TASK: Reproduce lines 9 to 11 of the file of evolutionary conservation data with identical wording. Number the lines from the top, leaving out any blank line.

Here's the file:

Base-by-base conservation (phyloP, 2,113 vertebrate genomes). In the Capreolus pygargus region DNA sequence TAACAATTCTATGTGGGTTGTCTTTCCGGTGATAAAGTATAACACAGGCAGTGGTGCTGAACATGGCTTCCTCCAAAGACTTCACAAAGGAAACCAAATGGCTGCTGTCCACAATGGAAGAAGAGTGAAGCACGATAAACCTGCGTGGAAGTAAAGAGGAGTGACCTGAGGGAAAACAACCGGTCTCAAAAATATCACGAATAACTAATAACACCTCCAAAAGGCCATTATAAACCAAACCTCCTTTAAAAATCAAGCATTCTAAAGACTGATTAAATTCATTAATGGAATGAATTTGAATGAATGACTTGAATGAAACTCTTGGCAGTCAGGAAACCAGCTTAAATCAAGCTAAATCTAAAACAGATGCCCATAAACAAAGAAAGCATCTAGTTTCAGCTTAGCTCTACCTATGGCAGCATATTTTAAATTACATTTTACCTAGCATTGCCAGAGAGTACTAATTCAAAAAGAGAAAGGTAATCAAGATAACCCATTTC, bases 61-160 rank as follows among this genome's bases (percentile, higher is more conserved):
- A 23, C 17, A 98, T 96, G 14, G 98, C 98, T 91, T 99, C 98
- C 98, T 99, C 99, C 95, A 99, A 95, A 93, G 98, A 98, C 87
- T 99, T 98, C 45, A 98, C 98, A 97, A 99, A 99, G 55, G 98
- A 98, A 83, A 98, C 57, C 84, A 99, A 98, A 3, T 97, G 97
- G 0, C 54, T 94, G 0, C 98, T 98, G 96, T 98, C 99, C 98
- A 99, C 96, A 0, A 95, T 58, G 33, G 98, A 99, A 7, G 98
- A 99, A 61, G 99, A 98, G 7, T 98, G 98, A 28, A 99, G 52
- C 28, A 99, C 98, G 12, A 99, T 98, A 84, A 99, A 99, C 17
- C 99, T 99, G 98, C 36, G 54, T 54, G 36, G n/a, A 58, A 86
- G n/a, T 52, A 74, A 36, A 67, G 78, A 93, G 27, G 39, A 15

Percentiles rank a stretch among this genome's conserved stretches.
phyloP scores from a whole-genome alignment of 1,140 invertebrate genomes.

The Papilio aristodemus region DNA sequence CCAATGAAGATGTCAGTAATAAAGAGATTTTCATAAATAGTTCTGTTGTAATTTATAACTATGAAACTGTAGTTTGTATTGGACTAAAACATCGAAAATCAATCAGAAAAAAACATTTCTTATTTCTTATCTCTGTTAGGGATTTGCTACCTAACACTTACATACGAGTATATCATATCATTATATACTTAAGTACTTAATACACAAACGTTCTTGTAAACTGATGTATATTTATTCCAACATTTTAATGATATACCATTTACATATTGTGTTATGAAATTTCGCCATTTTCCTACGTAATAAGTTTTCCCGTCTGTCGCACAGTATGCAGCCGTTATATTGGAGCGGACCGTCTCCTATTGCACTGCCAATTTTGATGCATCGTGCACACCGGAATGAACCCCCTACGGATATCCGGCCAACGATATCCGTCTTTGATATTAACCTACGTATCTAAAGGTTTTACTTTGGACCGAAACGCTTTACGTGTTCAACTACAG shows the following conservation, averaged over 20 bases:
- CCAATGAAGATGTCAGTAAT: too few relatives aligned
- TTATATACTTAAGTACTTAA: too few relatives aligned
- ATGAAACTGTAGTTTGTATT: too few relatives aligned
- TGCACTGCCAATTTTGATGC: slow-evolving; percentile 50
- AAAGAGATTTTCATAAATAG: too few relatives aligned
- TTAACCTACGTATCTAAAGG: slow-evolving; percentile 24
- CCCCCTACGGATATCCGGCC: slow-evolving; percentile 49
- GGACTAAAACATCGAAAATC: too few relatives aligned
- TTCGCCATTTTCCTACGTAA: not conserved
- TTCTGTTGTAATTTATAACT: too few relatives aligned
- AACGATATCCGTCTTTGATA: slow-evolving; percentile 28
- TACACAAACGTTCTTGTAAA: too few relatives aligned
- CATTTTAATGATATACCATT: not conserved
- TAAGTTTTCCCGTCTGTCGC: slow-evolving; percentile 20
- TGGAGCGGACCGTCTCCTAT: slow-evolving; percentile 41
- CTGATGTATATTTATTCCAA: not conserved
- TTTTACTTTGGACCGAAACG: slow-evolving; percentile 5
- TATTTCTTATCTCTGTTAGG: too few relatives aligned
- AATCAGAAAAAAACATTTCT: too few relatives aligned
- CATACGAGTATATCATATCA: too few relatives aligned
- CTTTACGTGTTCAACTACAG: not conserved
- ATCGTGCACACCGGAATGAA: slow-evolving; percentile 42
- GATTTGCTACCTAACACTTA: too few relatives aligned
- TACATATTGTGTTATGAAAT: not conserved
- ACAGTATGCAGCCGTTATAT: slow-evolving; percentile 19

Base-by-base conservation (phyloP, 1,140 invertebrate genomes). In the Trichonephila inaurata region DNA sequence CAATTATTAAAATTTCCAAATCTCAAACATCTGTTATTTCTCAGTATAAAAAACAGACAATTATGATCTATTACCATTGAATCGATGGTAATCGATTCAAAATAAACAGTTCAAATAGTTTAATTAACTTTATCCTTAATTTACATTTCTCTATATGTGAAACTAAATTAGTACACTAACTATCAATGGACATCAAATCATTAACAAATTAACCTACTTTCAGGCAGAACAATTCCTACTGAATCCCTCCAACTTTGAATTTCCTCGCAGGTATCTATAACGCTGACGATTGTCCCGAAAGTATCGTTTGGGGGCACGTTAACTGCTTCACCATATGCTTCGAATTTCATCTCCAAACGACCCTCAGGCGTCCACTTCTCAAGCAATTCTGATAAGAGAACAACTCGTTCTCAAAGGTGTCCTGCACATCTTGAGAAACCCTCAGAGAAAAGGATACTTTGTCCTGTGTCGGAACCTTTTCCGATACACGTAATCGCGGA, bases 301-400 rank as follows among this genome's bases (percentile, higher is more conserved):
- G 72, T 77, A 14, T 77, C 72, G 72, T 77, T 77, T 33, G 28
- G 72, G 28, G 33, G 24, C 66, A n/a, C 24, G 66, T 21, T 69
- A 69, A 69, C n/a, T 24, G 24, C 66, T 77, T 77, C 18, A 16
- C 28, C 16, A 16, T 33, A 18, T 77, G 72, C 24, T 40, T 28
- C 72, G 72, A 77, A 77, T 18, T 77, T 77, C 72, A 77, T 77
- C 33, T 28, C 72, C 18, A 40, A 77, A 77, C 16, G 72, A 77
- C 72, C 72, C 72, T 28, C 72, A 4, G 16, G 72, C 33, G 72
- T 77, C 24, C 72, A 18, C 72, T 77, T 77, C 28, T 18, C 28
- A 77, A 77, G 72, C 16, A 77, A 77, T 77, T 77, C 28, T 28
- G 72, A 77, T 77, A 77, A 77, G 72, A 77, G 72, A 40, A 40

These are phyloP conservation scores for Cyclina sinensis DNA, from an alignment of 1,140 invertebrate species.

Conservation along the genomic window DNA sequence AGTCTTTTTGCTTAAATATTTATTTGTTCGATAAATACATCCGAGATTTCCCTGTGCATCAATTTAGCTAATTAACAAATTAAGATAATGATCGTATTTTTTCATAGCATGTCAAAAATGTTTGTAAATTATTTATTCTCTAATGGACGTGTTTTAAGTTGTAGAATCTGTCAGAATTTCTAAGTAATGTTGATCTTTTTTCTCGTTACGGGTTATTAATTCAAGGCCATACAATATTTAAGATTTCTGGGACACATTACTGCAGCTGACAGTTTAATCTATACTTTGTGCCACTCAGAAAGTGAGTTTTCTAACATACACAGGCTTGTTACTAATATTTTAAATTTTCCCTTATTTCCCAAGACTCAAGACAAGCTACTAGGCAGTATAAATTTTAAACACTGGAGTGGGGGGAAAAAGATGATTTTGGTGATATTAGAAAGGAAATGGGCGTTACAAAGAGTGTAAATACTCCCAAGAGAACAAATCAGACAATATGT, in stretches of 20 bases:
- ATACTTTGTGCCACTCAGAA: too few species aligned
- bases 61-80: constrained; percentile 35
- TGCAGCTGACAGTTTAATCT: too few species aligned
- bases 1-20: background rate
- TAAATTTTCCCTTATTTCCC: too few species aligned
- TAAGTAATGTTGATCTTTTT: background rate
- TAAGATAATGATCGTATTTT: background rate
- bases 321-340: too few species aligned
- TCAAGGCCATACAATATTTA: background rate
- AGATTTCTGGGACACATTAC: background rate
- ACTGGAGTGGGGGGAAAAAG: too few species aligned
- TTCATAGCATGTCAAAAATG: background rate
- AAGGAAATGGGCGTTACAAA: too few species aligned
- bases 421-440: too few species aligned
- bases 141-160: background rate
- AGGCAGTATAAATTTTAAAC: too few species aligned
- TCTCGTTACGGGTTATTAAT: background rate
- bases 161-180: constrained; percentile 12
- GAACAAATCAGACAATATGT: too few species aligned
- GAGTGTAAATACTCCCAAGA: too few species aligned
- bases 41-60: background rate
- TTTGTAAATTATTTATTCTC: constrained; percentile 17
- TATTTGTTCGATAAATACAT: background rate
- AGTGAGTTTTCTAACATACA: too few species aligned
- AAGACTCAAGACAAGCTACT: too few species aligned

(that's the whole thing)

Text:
- C 28, A 99, C 98, G 12, A 99, T 98, A 84, A 99, A 99, C 17
- C 99, T 99, G 98, C 36, G 54, T 54, G 36, G n/a, A 58, A 86
- G n/a, T 52, A 74, A 36, A 67, G 78, A 93, G 27, G 39, A 15